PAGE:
9 posts tagged "Johnny Depp"
Rihanna’s body looked crazy awesome in her crocodile Tom Ford gown last night at the Met. But the key to her svelte physique has less to do with militant, cardio-heavy workouts and more to do with her trainer’s secret weapon: a pedometer. “I tell [Rihanna] to make sure she takes 10,000 steps a day,” says personal trainer Harley Pasternak. [Daily Mail]
It was one of the first things we noticed on last night’s Met gala red carpet so it comes as no surprise that Tom Brady’s gelled back semi-faux hawk is getting a fair bit of attention on the blogosphere. Where were you on that one, Gisele? [Us]
Between Birchbox, Glossybox, Beautybar.com’s Sample Society and a barrage of other similar initiatives, there’s now a myriad way to sample the latest and greatest in product innovations on a monthly basis. That said, Total Beauty is getting in the game anyway. [WWD]
Hilary Clinton has been spotted sans makeup as she completes the final leg of her Southeast Asia tour—and she is getting a lot of flack for it. Which begs the question: foundation over function? (We’re going with function). [Fox News]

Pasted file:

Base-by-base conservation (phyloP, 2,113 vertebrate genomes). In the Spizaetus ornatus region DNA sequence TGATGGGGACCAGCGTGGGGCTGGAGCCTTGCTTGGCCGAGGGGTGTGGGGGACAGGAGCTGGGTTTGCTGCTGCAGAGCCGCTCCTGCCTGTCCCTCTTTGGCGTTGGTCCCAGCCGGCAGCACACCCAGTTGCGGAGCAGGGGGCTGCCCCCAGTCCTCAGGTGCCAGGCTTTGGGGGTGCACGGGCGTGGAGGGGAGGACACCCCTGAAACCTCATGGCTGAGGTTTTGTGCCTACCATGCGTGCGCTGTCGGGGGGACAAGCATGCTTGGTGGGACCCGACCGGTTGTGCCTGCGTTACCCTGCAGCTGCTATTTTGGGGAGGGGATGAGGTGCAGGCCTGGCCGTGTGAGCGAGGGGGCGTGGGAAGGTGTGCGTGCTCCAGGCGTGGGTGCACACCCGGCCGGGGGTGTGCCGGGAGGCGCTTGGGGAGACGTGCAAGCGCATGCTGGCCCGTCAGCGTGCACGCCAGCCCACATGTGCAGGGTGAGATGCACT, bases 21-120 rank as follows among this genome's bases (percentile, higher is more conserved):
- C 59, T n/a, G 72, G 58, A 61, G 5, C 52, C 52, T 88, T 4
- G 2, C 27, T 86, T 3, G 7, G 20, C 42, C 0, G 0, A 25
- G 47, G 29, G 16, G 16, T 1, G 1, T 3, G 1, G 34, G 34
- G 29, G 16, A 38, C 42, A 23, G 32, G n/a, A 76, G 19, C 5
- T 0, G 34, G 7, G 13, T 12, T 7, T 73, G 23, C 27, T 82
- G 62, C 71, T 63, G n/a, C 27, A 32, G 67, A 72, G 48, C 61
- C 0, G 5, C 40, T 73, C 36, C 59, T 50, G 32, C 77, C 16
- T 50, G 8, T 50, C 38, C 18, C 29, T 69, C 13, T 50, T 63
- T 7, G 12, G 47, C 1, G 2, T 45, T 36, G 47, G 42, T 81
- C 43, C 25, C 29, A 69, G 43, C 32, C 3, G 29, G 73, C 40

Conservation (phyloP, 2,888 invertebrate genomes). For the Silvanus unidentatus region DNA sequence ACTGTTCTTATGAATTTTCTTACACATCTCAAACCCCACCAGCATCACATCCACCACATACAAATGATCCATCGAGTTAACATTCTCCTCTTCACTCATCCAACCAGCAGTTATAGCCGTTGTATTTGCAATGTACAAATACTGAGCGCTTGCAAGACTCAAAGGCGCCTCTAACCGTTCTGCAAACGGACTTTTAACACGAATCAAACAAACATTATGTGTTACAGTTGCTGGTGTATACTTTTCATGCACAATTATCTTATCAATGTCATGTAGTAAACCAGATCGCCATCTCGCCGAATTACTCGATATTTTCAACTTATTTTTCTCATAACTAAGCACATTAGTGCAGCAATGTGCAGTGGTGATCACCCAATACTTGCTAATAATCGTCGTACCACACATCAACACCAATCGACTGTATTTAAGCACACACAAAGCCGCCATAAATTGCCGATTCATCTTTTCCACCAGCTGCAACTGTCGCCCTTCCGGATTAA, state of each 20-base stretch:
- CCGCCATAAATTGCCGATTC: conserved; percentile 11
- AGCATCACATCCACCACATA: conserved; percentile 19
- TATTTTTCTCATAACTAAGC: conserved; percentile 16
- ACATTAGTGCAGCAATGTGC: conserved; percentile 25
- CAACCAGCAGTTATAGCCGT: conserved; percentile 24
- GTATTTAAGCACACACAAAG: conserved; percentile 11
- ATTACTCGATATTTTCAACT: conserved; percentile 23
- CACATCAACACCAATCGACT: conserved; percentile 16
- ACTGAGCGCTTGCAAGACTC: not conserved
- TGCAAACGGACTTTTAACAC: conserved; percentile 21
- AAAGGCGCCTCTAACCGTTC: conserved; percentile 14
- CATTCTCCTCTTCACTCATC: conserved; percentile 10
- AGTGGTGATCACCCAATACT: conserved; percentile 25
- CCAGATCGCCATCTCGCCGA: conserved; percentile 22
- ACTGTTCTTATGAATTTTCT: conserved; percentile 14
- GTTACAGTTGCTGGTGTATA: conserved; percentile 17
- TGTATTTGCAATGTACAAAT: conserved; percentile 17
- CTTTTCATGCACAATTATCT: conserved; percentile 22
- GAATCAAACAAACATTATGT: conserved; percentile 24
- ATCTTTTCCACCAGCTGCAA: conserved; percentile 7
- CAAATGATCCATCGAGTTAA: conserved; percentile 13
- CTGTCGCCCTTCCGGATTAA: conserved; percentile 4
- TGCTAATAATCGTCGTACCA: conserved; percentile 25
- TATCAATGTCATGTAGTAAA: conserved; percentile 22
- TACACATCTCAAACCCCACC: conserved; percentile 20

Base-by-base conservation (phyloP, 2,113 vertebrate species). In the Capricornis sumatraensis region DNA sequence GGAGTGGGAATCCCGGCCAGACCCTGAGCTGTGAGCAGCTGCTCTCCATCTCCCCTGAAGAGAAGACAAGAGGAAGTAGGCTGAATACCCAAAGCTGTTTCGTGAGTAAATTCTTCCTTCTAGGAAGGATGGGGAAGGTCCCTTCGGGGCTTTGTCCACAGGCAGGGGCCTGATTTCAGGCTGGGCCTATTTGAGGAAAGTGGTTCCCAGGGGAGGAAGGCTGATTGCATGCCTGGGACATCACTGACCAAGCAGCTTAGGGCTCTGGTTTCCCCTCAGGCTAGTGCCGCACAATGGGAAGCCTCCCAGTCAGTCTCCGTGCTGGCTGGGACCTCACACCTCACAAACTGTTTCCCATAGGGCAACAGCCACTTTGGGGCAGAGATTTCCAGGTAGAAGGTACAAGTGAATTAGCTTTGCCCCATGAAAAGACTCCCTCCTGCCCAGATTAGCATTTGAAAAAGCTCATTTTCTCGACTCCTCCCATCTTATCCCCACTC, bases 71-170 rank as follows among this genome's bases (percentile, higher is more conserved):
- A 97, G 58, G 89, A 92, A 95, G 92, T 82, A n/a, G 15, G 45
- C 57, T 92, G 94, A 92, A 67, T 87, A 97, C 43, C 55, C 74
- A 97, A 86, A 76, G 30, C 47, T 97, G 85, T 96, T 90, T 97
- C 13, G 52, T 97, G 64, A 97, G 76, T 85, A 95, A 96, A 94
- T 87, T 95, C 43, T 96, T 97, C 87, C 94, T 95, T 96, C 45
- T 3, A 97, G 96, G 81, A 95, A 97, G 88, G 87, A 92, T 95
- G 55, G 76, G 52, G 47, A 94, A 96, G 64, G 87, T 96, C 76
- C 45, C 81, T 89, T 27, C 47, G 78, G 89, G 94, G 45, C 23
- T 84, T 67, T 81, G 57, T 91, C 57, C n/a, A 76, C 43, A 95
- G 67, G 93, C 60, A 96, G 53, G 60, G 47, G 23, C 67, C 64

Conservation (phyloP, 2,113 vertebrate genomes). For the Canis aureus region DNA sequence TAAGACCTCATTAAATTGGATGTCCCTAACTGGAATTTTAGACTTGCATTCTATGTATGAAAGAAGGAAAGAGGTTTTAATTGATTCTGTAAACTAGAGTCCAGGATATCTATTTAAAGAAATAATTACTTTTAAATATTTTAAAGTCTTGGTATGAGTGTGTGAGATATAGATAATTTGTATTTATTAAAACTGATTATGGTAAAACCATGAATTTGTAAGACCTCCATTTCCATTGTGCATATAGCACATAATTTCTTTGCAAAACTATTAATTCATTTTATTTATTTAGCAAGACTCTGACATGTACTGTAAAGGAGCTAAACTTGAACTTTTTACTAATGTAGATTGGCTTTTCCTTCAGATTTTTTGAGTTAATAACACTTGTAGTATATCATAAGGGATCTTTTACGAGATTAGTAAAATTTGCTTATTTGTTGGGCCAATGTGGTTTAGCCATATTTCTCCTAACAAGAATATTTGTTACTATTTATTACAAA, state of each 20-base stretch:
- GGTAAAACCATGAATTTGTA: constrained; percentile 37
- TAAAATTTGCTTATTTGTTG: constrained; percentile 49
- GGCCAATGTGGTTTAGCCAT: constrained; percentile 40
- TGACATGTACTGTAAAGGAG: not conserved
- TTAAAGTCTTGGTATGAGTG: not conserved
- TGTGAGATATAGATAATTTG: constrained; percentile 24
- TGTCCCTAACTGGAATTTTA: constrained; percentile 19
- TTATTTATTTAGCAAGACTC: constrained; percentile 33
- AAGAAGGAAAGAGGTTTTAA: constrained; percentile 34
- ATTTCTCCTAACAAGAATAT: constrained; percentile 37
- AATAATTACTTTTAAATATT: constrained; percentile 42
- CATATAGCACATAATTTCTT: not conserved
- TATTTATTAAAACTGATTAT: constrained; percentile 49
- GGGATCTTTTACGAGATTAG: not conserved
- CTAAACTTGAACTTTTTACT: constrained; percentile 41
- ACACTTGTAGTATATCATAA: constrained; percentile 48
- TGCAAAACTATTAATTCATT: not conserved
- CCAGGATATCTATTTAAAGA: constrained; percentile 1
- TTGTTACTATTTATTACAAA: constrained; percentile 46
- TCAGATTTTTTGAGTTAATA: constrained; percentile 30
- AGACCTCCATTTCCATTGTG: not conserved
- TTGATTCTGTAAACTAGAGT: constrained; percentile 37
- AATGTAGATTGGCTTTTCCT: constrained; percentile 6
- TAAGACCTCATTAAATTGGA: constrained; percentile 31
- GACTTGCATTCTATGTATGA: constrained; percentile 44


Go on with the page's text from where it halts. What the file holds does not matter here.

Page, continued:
Johnny Depp sports serious talons—in addition to a face full of makeup—in Tim Burton’s new movie, Dark Shadows. How did he like the accessory? Not all that much. “In every film that I’ve been lucky enough to do with Tim, there’s always some form of torture, and the nails were Tim’s idea.” [Crave Online]
Johnny Depp On His Latest Adventures With Face Paint; Julia Louis-Dreyfus Talks Curly Hair; And More…
What inspired Johnny Depp’s unusual adaptation of The Lone Ranger‘s Tonto for the classic TV show’s upcoming movie remake? A painting by artist Kirby Sattler, that’s what. “I looked at the face of this warrior and thought: That’s it,” Depp says. “The stripes down the face and across the eyes…it seemed to me like you could almost see the separate sections of the individual.” [EW]
Move over, Dukan diet; there’s a new weight-loss fad in town. Celebrity “sports scientist” Venice A. Fulton’s book, Six Weeks to OMG, is garnering an impressive number of fans with its mix of nutritional, biochemical, genetic, and psychological know-how—as well as the hardwired belief that coffee and cold baths will spell the end of cellulite. [Daily Mail]
Curly girl Julia Louis-Dreyfus is best known for playing Seinfeld‘s frizzy-haired Elaine Benes. But the Veep star admits that during her early days on Saturday Night Live, a producer tried to convince her that she should always wear her hair straight. “Not only did I make my hair curly on Seinfeld…I enhanced the curl and made it huge,” she recalls. “I wonder if that hair wasn’t some kind of reaction.” [Jezebel]
In other hair transformation reflections, Justin Bieber’s brief flirtation with a dark brunette crop has come to an end. The pop star is back to his natural shade of dirty blond. [Hollywood Life]